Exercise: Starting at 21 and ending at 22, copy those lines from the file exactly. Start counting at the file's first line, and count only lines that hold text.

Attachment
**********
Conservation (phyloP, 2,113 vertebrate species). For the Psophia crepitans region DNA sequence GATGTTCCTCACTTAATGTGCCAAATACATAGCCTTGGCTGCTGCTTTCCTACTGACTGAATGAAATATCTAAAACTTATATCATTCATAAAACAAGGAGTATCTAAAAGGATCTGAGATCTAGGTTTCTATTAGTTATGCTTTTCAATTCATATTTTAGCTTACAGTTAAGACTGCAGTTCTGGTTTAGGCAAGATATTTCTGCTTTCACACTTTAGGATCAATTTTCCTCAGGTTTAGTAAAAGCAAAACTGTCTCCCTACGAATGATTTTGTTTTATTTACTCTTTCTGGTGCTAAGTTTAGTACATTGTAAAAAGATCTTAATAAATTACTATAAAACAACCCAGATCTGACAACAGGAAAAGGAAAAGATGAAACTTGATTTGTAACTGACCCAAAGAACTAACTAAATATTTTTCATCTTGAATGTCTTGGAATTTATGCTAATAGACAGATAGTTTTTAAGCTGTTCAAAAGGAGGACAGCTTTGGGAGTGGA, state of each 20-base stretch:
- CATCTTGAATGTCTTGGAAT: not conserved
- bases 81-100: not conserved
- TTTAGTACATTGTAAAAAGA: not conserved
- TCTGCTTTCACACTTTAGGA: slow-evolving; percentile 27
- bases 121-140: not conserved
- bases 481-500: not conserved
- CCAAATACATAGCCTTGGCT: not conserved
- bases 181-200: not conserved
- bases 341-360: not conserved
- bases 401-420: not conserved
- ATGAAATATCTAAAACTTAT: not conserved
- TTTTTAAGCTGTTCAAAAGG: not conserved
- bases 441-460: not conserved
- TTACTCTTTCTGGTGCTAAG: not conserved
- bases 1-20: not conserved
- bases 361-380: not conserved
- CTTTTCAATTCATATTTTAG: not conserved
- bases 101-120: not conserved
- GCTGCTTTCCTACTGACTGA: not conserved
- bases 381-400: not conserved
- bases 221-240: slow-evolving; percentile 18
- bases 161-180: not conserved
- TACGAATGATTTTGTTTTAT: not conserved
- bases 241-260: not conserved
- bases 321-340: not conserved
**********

- bases 381-400: not conserved
- bases 221-240: slow-evolving; percentile 18